Executive Profile: John Powell

John Powell
Alpha Theta Music Americas Inc.

Years with Company: 2.5 years
Address: 2050 W. 190th St., Suite 109, Torrance, CA 90504
Phone: 424-488-0480
Web: pioneerdj.com
Email: [email protected]
Clients: Millions of DJs and producers

Having worked on the manufacturing side of the industry at places like Harman, Boston Acoustics and JBL, joining Pioneer DJ was both a new and familiar experience for John Powell. While the move in May of 2017 meant he remained within the manufacturing sector, the generalized world of audio he’d inhabited narrowed specifically to the world of DJs.

Why Pioneer?
I was looking for a change and new challenges in my career. Pioneer DJ offered me an opportunity to do something different. It’s the market leader; it’s constantly innovating. And I’d never worked for a non-American company, so that was intriguing as well.

Focusing on Deejaying
At JBL, usually DJs were the ones who broke my speakers. I was intrigued because [deejaying is] an up-and-coming segment of the music business. The early days of deejaying were people taking a couple of records and mashing them up. Now there’s so much creativity. I love the music of Avicii. He was always really interesting to me. He was one of many to bring that sort of music into the mainstream.

The Learning Curve
I had a couple weeks between jobs when I left Harman. Before I started here, I spent a lot of time talking to people who knew more than I did. I asked a lot of questions. I’m still learning.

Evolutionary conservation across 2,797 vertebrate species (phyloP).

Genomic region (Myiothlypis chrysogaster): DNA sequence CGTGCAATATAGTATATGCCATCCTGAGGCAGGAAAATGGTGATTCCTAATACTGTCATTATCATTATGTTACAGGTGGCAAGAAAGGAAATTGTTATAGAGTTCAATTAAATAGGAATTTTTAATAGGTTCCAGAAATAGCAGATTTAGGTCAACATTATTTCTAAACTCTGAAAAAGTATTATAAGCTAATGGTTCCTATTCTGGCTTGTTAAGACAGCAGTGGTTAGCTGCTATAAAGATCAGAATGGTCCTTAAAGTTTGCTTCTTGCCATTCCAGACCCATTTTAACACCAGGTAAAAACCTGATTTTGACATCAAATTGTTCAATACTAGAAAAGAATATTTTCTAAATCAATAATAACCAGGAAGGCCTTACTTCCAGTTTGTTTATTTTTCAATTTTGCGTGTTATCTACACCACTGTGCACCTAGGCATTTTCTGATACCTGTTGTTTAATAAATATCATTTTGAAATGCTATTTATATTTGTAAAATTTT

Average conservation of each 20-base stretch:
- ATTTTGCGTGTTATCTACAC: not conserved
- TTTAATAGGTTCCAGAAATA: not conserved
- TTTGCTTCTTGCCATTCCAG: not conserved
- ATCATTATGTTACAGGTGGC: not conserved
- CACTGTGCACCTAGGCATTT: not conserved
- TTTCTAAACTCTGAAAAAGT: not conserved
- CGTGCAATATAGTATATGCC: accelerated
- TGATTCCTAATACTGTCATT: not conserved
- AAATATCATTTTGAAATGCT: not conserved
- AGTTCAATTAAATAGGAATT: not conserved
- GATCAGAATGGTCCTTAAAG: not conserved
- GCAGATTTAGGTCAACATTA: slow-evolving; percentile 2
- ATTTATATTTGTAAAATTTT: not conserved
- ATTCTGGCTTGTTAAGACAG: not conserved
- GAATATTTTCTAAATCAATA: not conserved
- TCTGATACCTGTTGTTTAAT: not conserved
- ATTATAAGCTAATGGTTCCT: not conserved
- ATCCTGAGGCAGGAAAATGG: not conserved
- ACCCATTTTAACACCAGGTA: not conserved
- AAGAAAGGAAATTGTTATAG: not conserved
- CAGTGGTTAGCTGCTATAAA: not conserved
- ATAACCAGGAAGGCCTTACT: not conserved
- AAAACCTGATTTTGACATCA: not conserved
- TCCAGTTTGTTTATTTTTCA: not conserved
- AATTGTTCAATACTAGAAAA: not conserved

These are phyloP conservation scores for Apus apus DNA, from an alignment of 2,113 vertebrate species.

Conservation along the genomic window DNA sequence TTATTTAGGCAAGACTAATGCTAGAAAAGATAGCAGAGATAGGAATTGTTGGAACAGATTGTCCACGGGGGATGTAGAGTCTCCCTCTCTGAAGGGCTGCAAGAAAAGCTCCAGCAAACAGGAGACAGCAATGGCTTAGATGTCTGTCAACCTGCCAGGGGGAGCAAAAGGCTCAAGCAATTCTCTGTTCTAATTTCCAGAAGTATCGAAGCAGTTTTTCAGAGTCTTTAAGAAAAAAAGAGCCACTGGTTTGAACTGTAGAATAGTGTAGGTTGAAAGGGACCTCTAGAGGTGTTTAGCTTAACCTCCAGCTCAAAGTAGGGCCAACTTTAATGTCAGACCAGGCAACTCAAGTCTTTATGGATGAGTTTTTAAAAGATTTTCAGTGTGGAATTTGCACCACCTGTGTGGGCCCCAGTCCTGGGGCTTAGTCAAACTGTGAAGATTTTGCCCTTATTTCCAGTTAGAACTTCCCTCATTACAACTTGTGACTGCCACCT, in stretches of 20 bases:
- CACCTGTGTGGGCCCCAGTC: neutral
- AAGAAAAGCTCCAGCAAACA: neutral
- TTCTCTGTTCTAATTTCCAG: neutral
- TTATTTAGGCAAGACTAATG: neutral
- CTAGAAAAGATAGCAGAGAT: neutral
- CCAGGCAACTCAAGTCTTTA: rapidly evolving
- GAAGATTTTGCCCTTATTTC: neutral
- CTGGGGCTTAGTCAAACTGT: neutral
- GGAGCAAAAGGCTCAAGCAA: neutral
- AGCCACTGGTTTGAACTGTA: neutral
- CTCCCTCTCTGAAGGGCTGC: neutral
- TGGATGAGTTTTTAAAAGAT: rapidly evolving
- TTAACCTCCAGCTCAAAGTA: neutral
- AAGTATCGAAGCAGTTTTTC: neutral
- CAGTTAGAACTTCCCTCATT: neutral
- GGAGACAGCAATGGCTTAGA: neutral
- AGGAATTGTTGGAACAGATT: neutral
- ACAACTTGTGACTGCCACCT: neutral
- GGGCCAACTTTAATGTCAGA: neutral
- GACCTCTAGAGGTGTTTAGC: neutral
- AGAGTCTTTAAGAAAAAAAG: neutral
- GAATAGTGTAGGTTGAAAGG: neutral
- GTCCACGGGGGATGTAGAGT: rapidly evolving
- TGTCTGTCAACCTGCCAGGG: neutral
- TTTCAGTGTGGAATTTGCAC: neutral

Why Pioneer DJ Rules
It’s the quality of the products. They last a long time. There’s a well-known event called Burning Man in Northern Nevada in an ancient dry lake. It’s super-fine dust; you can’t use a controller or laptop out there. It would be dead in seconds because the fine dust will get in there and try to kill it. Our gear has survived it every single year. Historically, we’ve been very good at listening to the customer and developing products they want. I’m never going to please everybody all the time, but we’ve been and continue to be very good at listening to the customer and trying as best we can to incorporate what they want into the product and allow them to be as creative and as efficient as they can. We want to be a tool, not an impediment, to their creativity.

One of our new products incorporates the ability to use Serato DJ, which is an independent company that does software. They’re one of the main software choices out there, so having cross-platform compatibility was a big thing. We worked closely with Serato so right out the gate you can use our new player with our product.

We just launched a new all-in-one called XDJ-XZ. That’s the third model in our all-in-one platform. That is the first product we’ve launched that works with both rekordbox dj, our software and Serato. It basically takes our famous Nexus 2 rig, which is two players and a mixer––two CDJ-2000s and a DJM-900 Nexus 2 (so you’ve got the mixer in the middle and a player on either side), and puts it in one platform. It’s portable and about a third the price of the classic setup.

The way we’ve designed our products, be it controllers, players or mixers, is that you’re kind of in our ecosystem, so it’s easy to move up and down through the range. With the better ones you have more control, but the layout and functioning are very similar.